- The Washington Times - Tuesday, October 2, 2007

Mortgage lender Fannie Mae’s stock and earnings are beginning to recover.

The government-sponsored enterprise is working to stabilize the housing market by offering mortgage-rescue packages to homeowners.

Along the way, the company is drawing in customers trying to avert the financial crisis of losing their homes.

New mortgages are expected to drop from $700 billion in the first half of this year to about $300 billion in the second half, Daniel H. Mudd, Fannie Mae’s chief executive officer, said during a Sept. 20 hearing before the House Financial Services Committee. In addition, about $600 billion in subprime loans are scheduled to reset at higher monthly payment rates by the end of 2008.

“For the broader housing market and the economy in general, this lack of liquidity could have far-reaching effects,” Mr. Mudd said.

However, homeowners’ losses can be Fannie Mae’s gains, according to housing-industry analysts.

“We believe that with the current crisis in the mortgage market, the role of the [government-sponsored enterprises] as the providers of last resort becomes more important and, therefore, their valuation will have to be re-examined,” said Paul J. Miller Jr., analyst for the financial firm Friedman, Billings, Ramsey.

He was referring to the government-sponsored enterprises Fannie Mae, Freddie Mac and Ginnie Mae. All of them buy mortgages on the secondary market, pool them, then sell them as securities to investors on the open market.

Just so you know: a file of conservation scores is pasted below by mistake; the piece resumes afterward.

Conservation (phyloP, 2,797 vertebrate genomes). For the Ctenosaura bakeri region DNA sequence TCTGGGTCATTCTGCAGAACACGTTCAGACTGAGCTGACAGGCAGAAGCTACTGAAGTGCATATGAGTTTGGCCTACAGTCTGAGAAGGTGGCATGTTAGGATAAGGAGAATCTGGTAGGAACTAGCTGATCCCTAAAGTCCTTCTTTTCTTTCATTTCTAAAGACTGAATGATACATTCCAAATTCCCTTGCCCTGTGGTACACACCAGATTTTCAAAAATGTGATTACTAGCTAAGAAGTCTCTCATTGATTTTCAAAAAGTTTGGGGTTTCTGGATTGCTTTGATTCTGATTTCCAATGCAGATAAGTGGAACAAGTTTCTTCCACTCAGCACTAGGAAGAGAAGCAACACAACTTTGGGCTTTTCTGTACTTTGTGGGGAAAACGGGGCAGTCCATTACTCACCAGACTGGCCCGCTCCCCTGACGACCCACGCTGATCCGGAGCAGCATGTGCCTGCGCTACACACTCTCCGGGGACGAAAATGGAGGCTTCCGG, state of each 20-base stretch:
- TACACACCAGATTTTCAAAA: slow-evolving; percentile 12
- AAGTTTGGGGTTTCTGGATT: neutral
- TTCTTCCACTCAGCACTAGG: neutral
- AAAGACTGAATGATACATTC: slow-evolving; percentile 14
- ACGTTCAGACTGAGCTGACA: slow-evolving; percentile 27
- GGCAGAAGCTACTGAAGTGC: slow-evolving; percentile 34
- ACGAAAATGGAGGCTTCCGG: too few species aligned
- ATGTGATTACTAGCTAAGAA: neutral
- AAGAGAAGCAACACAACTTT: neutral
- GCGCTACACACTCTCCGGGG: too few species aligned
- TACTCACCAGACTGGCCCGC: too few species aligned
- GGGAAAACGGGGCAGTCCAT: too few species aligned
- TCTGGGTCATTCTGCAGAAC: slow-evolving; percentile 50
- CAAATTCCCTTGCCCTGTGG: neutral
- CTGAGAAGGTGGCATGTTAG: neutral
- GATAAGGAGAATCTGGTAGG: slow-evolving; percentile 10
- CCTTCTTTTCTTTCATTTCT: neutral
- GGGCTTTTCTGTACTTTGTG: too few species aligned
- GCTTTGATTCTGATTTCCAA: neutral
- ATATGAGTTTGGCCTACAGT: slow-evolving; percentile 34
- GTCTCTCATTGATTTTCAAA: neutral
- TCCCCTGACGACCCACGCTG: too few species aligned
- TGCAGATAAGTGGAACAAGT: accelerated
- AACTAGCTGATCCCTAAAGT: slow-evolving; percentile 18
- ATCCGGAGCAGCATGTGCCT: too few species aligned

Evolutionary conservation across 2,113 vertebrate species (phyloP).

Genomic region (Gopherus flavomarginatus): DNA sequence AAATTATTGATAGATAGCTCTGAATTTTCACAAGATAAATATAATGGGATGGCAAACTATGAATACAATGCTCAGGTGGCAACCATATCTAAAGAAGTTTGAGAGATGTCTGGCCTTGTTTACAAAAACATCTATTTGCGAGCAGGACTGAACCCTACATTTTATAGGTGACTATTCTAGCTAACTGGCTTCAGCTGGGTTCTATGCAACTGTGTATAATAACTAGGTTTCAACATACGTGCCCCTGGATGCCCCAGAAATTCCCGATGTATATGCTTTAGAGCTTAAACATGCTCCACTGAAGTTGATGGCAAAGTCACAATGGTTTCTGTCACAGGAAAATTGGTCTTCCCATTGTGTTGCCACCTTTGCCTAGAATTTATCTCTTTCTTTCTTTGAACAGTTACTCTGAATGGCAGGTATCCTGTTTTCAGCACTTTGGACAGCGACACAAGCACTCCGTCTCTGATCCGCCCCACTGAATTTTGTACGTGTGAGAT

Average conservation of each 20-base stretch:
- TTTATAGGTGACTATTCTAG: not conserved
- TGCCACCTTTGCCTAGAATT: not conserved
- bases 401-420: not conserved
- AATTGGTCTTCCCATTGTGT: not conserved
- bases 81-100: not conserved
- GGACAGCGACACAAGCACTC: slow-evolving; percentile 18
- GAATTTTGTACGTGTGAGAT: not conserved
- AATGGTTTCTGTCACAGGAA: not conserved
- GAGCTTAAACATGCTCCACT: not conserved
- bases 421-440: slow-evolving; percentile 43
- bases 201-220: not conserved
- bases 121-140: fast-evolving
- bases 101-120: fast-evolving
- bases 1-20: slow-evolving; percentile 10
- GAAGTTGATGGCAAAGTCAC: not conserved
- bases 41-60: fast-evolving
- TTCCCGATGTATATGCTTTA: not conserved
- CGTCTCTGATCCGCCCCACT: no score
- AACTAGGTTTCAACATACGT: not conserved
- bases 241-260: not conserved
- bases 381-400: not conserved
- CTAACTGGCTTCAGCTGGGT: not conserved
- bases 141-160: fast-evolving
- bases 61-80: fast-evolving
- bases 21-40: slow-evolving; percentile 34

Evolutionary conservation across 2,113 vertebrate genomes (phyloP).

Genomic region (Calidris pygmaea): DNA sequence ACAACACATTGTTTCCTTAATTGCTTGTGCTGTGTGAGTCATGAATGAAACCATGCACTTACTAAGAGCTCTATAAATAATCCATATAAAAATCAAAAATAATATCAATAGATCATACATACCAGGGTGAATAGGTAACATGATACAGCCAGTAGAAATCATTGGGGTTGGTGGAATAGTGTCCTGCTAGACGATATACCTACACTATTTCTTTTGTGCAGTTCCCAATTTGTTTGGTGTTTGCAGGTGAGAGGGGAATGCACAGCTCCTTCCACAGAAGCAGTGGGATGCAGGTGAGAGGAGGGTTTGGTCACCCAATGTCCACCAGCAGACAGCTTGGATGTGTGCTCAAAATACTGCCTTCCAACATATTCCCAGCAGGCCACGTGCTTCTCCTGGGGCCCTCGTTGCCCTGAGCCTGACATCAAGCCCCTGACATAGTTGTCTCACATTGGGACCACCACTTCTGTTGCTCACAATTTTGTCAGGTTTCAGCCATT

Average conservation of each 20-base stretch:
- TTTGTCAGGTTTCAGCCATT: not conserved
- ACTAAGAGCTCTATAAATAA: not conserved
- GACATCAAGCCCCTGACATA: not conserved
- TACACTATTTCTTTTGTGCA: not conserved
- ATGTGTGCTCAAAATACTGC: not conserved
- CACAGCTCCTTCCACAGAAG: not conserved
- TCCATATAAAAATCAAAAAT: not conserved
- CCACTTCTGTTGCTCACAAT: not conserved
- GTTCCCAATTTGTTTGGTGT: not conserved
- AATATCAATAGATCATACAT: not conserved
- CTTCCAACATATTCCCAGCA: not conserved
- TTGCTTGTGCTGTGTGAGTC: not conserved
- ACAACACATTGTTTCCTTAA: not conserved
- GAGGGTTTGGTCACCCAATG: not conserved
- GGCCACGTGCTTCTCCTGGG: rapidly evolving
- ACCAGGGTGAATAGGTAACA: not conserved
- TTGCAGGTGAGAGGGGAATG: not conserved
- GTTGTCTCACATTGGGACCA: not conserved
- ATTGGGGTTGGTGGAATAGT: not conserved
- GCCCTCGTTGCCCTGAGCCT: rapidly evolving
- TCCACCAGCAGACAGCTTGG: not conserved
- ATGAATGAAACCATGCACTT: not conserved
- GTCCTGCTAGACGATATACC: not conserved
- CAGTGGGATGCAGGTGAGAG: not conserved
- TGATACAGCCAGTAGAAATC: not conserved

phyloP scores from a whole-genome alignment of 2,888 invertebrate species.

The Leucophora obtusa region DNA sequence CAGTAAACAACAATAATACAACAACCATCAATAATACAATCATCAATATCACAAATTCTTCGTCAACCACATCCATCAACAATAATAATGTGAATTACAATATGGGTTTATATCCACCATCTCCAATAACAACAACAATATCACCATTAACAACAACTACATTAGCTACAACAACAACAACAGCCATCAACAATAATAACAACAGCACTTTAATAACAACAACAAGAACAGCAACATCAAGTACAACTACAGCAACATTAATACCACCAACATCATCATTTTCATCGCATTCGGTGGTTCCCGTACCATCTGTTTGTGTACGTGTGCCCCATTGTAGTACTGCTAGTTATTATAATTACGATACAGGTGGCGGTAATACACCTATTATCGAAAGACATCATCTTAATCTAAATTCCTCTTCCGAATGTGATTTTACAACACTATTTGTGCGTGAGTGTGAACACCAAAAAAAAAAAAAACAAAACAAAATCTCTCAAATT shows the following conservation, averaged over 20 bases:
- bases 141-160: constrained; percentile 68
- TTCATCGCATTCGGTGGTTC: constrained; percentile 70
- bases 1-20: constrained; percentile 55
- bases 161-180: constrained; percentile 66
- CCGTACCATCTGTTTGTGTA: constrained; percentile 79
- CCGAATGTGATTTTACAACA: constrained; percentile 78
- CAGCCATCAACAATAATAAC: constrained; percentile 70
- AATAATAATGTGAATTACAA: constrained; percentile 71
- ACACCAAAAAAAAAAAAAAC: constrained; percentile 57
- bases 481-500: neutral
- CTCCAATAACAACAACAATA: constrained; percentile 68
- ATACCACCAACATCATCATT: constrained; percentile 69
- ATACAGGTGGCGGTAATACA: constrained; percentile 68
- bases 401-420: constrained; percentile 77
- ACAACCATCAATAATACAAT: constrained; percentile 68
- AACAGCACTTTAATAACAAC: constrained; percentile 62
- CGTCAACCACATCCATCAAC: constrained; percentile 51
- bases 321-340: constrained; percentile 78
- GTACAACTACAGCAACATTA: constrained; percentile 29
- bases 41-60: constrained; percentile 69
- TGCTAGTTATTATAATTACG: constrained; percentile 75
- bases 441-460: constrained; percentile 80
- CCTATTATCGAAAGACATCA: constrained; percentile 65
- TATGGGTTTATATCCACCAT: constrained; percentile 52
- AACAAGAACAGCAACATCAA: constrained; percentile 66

Fannie Mae makes money by charging a guarantee fee on loans it secures as bonds. Fannie Mae also guarantees the loans will be repaid, even if the borrower defaults.

Fannie Mae reported net income of $4.1 billion, or $3.65 per share, in 2006, compared with net income of $6.3 billion, or $6.01, in 2005. The company reported revenue of $8.5 billion in 2006, compared with $10.4 billion in 2005.

The firm has not yet reported any earnings in 2007 because of previous accounting problems that have not yet been resolved.

A 2003 government investigation revealed the company’s records were manipulated to meet financial analysts’ earnings estimates. The Office of Federal Housing and Oversight also said Fannie Mae lacked the infrastructure to do a proper accounting of its more than $700 billion in assets.

Its quarterly financial reports are delayed as consultants revamp Fannie Mae’s accounting procedures. The 2007 reports are scheduled to be released early next year.

The lower 2006 income reflects regulatory burdens of the accounting problems, less interest income as well as fewer new mortgages during the current housing slump, analysts said. The government’s intent in chartering Fannie Mae in 1938 was to lend stability to the mortgage market.

Fannie Mae’s business outlook looks reasonably good as homeowners dump their adjustable-rate mortgages and refinance into fixed-rate mortgages, Mr. Miller said.

Monthly payments on adjustable-rate mortgages fluctuate with interest rates, which has created financial havoc for some homeowners as interest rates rose in the past two years. Payments on fixed-rate mortgages do not change.

Fannie Mae is benefiting from having previously avoided large investments in high-risk mortgages, Mr. Miller said.

Its stock, FNM on the New York Stock Exchange, closed yesterday at $62.49 per share, up 3 percent, or $1.68, from Friday’s closing price. Its stock value is up about 14 percent in the past six months.

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